The morning of Sunday March 24th, 2019 was supposed to be a normal day for our family. My husband Erik was supposed to fly out for a work conference that afternoon. Our plan was to sleep in, wake up, and then have a big breakfast with the kids.
Around 5 am I woke up to the sound of Erik fumbling with an Aleve bottle. When I asked him if he was ok he said, “Something isn’t right. I have a massive headache, I’m dizzy, I’m sweating, and I’m scared.” That’s when I sat up, turned on the light and started to ask him all of the clinical questions. “Where is the head pain? Does it feel the same it does when you have headaches? Can you say your name, what’s the day, what year is this, and the list goes on.
He proceeded to stand up to walk towards the bathroom, and fell over into our laundry basket and on to the floor. That’s when I knew this was not good. I called 911 and by the time the paramedics arrived he was no longer able to speak. My professional background is in occupational therapy, so my head started spinning as I drove to the hospital. When I arrived, the ER doctor was on the phone, the flight for life pilot was in the room, and written on the board was “ruptured brain aneurysm,” airlift to Swedish neuro ICU. My husband had just had a massive brain bleed, a subarachnoid hemorrhage.
The next two weeks was a journey that played out in the form of a 4 Act play and Act 1, the exposition, where the audience learns the setting, had just happened. Act 2, the rising action led to a repair of his aneurysm that lead to some complications, and then recovery, which I knew was going to be a long haul.
The most traumatizing part of this plot was that my husband and I were suddenly absent from our children’s daily routine. Erik and I were both self-employed at the time so one of us was always involved in their routine everyday, from sunrise to sundown. By Tuesday of that week, my daughter had already written a poem about missing her Dad. That poem turned out to be a sign of what was to come.
Act 3 led to some days of peace and stability while Erik remained unconscious in the ICU. My faith carried me through those days and that is around the time the community really started reaching out. The principal at my daughter’s school asked if she could send out a letter to the staff and community informing them of our situation so they could support us. That is when Devo reached out to me, shared his story, and connected me to the Jamie Beck Family Foundation.
Within a few days, we received a very generous check from the foundation that gave me peace that the financial burden of not working was not going to be an issue while my husband was fighting for his life. I was able to be by his side that entire time and not worry about how I was going to pay bills in the upcoming months.
In addition to the financial support from the foundation, I was grateful to know that I was not alone in this journey. Devo’s willingness to share his story and coach me through all of the initial stages of this journey was a huge blessing. When I had my crazy moments, I knew it was normal because he had been through it too. This is a unique journey and if you haven’t been through it, it’s hard to know what to say or do sometimes.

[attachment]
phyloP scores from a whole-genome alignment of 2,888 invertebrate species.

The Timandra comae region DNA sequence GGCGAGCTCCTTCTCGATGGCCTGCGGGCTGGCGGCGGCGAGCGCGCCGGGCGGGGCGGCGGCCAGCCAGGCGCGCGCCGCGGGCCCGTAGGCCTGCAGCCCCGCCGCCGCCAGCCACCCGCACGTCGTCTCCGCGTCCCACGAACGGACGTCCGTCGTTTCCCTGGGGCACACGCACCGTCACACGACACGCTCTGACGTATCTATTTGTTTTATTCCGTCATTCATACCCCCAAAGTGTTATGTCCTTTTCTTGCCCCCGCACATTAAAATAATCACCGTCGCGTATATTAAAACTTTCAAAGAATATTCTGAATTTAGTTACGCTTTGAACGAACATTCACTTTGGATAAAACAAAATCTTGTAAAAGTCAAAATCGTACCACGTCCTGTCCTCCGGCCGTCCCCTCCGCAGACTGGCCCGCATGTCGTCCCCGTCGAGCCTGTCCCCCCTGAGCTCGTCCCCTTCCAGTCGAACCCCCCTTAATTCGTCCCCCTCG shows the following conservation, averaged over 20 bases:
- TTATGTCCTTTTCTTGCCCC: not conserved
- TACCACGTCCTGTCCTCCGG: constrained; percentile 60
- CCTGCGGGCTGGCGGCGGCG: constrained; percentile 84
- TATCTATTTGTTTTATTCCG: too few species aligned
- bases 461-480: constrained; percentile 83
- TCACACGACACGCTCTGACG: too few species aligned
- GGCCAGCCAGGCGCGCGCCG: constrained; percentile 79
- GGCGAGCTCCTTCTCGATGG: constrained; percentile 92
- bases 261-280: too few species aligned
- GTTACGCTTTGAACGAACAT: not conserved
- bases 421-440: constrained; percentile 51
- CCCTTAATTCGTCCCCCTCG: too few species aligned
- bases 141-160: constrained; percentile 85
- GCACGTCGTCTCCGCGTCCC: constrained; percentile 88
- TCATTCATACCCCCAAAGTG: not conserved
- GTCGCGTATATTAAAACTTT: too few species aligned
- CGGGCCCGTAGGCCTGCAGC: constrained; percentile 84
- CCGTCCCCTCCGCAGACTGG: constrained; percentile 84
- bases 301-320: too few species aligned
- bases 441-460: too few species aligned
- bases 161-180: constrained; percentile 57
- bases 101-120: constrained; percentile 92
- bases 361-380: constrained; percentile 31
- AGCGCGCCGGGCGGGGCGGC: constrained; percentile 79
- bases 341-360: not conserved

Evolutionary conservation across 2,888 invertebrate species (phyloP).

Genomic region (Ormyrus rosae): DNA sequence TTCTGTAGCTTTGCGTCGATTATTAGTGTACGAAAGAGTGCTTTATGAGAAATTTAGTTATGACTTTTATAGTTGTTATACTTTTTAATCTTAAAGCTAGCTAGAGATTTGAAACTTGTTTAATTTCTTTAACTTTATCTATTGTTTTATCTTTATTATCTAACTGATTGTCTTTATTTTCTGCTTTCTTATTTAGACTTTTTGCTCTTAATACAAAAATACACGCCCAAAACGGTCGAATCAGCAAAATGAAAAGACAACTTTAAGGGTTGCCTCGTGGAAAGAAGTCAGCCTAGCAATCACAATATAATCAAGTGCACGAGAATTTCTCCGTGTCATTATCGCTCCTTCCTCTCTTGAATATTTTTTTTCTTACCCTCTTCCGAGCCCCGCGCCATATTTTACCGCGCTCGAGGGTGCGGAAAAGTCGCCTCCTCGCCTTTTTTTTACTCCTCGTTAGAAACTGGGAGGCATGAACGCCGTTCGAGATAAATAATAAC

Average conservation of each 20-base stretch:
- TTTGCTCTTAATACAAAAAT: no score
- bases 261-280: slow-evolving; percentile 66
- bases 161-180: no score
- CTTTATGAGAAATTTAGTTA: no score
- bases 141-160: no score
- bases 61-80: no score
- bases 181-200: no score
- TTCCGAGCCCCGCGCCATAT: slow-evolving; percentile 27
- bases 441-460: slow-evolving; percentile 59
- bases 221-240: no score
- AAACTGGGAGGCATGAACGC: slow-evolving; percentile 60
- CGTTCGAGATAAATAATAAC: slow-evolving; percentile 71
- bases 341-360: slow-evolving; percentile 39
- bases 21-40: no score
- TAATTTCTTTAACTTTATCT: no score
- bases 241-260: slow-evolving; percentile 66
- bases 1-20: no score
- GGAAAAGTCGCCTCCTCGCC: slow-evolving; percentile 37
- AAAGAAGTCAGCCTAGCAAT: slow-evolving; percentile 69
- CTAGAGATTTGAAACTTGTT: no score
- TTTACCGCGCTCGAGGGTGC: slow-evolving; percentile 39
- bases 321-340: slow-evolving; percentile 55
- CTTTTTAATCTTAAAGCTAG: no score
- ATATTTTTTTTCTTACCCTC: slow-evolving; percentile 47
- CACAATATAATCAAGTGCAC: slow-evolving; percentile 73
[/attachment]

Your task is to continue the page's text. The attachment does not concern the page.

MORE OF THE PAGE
Act 4 ended on April 5, 2019 when my husband Erik Troy Challeen went to heaven. He would’ve been 45 on May 15, just a couple months away, and on December 19th of this year we would’ve been married 15 years.
The stint that was placed to repair the ruptured aneurysm had clotted and caused him to have a massive stroke. I am so grateful for those two weeks that I had with him. Even though he was in a coma, he knew I was by his side the entire time. There were brief moments when he squeezed my hand and tried to communicate with me during those two weeks.
Anneka, Rho, and I have continued to rely on our strong foundation of faith, and the amazing support from family, friends, old and new, and even those we don’t know or haven’t met. Community is such an important part of this journey through life, especially when tragedy hits a family.
I remember Devin Beck explaining to me that the grief comes in the form of tsunami waves and boy, he nailed it with that description of what our journey has been. He also said, keep the kids busy and that will help you through those lonely moments. He nailed that too, but I didn’t realize how exhausting that would be. We have spent the summer taking things one day at a time and staying busy, playing, and moving forward with this new normal. We are not moving on, we are moving forward.
My husband Erik was an amazing husband, father, son, and friend. He fiercly loved God, his family, and was passionate about everything he did. We will never understand why it was time for him to leave us. My children and I have comfort knowing he is in a better place with his parents and that someday we will be with him too. Our job down here isn’t done because we have to carry out his legacy and share the love that he gave us, to everyone else who is placed in our path through the rest of our life journey,.
As we move on from today, I would like to encourage all of you to continue to support the Jamie Beck Family Foundation, as well as any needs within your own community. Since day 1 of our journey, I have heard of three other families in our community alone, affected by brain aneurysms. It is unfortunately happening everyday, and it is sudden and traumatic.
We wouldn’t see the smiles on my children’s faces that we see today if it wasn’t for not only our faith, but the support of our community, and the Jamie Beck Family Foundation. That support continues to help us find joy and peace as we treasure our time together and carry out my husband’s legacy.
Many blessings to all of you and thank you for supporting all of us.
~ Melissa Challeen